Beauty and bones: Singapore marine collagen drink firm Dahmeh re-brands and innovates to fuel expansion

By Nurul Ain Razali contact

- Last updated on GMT

Singapore fish scale collagen firm Dahmeh introduces odourless collagen jelly beverage made with seabass fish scales. © Dahmeh
Singapore fish scale collagen firm Dahmeh introduces odourless collagen jelly beverage made with seabass fish scales. © Dahmeh

Related tags: Dahmeh, Collagen, fish scales, Singapore

A two-pronged strategy of re-branding and product innovation will boost Singapore fish scale collagen firm Dahmeh’s expansion across APAC and into EMEA.

The firm’s jelly beverage highlights how marine collagen can aid the maintenance of skin elasticity, nourishes joints and ligaments, reduce signs of ageing and strengthen the body.

For the re-branding process, its founder Ng Lew King, an optometrist for 20 years, has introduced a new line with zero fat and sugar named Willow Green after undergoing more than six months of R&D. The line targets individuals 30 and above.

Dahmeh Mdm Ng Lew King 1
Dahmeh founder Ng Lew King © Dahmeh

Before this, Dahmeh offers the beverage with additional ingredients, like monk fruit (luo han guo), lemongrass and brown sugar.

“We need to expand, and it is hard to expand, especially for liquid products. The COVID-19 pandemic has already made (the business scene) quiet. We were also quiet for two years.

“Now, we have plans to expand overseas through re-branding our beverage to Willow Green, which is more flexible. People from other countries may not like the older versions, for instance, the one with lemongrass.

“Once we settle the export licence and necessary documentation, we want to expand to Indonesia, China, UAE and Saudi. UAE and Saudi are great markets because we have the halal certification, and the consumers there do not have the variety of choices,” ​said Ng, 68 years old.

Ng, who established Dahmeh in 2018, decided to create the beverage after consuming a complimentary fish-scale jelly dessert, which was not on the menu of a Singaporean Chinese restaurant.

“I was born in Kedah (northern Peninsula Malaysia) and noticed that the villagers make a home-cooked version. But you might only get the scales’ gelatine, not the collagen. They also add rock sugar and try to mask the fishy smell. Commercially, firms usually use fish skin or powders originating from bovine or porcine sources,” ​she said.

On the other hand, Dahmeh uses seabass scales, and it maintains the content of 8,000mg of collagen in each glass bottle of 130 millilitres. The scales, which she claims come from a sustainable source, hail from an Asian country which she declined to reveal.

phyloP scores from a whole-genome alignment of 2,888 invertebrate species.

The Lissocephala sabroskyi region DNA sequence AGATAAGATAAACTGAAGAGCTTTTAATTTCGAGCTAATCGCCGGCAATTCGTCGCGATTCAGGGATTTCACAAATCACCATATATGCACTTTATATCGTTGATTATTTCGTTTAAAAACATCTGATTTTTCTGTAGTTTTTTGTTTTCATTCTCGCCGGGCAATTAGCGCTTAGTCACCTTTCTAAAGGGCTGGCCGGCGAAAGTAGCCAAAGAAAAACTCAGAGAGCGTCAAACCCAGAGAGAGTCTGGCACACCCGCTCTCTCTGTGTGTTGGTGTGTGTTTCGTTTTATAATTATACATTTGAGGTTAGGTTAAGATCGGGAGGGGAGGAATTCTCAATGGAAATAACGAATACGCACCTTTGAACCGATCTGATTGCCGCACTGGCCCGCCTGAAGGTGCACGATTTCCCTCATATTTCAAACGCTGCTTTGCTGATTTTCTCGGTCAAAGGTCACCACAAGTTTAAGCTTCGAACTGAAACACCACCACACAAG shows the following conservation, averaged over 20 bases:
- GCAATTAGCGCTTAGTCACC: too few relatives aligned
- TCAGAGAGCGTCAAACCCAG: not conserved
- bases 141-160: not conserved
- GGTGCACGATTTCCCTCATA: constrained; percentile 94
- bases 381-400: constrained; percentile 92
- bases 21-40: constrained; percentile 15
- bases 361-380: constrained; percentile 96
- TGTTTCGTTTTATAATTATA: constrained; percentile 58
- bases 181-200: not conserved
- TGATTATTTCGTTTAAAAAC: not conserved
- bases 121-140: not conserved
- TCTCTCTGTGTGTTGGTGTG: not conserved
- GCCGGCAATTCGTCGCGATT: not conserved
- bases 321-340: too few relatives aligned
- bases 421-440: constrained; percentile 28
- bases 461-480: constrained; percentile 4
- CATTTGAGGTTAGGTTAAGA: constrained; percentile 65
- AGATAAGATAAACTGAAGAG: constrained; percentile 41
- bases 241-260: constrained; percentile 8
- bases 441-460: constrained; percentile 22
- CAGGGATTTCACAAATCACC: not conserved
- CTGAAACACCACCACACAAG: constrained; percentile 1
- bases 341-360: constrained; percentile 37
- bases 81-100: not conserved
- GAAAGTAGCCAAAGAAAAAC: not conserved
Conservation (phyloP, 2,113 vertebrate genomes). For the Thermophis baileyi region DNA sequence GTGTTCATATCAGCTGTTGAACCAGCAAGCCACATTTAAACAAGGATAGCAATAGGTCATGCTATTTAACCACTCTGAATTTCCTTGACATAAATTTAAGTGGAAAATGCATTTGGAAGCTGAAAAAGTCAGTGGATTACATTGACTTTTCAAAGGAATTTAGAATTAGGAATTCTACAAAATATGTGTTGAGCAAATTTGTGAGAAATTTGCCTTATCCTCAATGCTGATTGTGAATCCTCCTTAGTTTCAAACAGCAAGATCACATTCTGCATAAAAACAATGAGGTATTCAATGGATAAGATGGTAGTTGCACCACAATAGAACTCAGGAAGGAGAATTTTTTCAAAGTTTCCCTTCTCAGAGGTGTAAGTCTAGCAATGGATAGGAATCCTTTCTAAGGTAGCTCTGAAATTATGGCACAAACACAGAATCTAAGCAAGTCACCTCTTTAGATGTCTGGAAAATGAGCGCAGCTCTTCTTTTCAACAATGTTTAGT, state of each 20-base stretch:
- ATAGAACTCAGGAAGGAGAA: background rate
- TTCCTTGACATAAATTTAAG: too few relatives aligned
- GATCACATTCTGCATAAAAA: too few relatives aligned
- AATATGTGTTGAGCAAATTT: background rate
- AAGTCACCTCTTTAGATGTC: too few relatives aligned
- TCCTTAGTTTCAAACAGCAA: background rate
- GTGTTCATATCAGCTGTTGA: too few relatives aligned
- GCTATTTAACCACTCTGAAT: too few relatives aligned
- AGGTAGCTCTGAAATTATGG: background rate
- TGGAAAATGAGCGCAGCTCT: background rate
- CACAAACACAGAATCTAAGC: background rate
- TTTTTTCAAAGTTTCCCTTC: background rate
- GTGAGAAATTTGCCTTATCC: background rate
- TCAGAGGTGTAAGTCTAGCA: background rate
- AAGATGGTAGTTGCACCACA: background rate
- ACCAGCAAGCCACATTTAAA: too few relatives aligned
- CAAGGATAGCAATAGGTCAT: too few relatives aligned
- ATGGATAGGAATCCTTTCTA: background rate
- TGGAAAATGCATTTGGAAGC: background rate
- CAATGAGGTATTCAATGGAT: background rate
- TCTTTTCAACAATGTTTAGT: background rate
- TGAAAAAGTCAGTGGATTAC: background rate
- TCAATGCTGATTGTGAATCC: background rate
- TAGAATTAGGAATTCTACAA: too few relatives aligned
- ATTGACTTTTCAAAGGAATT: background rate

According to Ng, consumers need at least two months of consumption to notice a difference. Individuals with kidney or health issues must consult a physician first before consuming.

In a paper​ unrelated to Dahmeh, a team of researchers from the Nanyang Technological University (NTU) of Singapore in November 2017 analysed type I collagen extracted from fish scales as a potential alternative source of collagen for tissue engineering applications.

The team also acknowledged that the most common sources of collagen are of bovine and porcine origins, although the industrial use of collagen obtained from non-mammalian species is growing in importance, particularly since they have a lower risk of disease transmission and are not subjected to any cultural or religious constraints.

Dahmeh’s odourless jelly can be drunk on its own, mixed with an effervescent vitamin C tablet or honey, added to ‘cheng tng’ (loosely termed as ‘clear soup, but refers to a traditional hot or cold dessert widely available in Singapore and made with a myriad of ingredients like sago pearls, white fungus, red dates and pearl barley) and meat soups.

Six bottles retail at SGD$99 (USD$70) with 20 vitamin C tablets via e-commerce websites like Qoo10, Lazada and Shopee. The package was launched on Mothers’ Day on 8 May.

Intensive improvement

Conventionally, Dahmeh utilises an OEM foodtech factory to produce around 400 to 500 bottles daily. However, it started using retort technology to extend the shelf life of its product in 2019. Then, the beverage could last anywhere from 18 to 24 months, said Ng.

With additional assistance offered by the joint facility FoodPlant​ in Singapore, Dahmeh aims to scale up to produce 3,000 bottles daily.

Dahmeh at FoodPlant
Ng pictured with Executive Director of Trinox Engineering Services Henry Tan, the supplier of the retort machine that Dahmeh uses at FoodPlant. © Dahmeh

“To produce 100% collagen is challenging. It’s a troublesome process; it is not from a powdered source or has flavouring. We have to cook the scales, sieve and bottle them. The process is complex.

“With a small factory, I cannot scale up. But FoodPlant at Senoko (northern Singapore) can help me cook more and scale up production,”​ she said.

Ng now hopes that Dahmeh will reach more people, especially those with knee and joint pain.

“When you look good, you will feel younger and smile all day. I believe building ourselves internally is more lasting,”​ she said.

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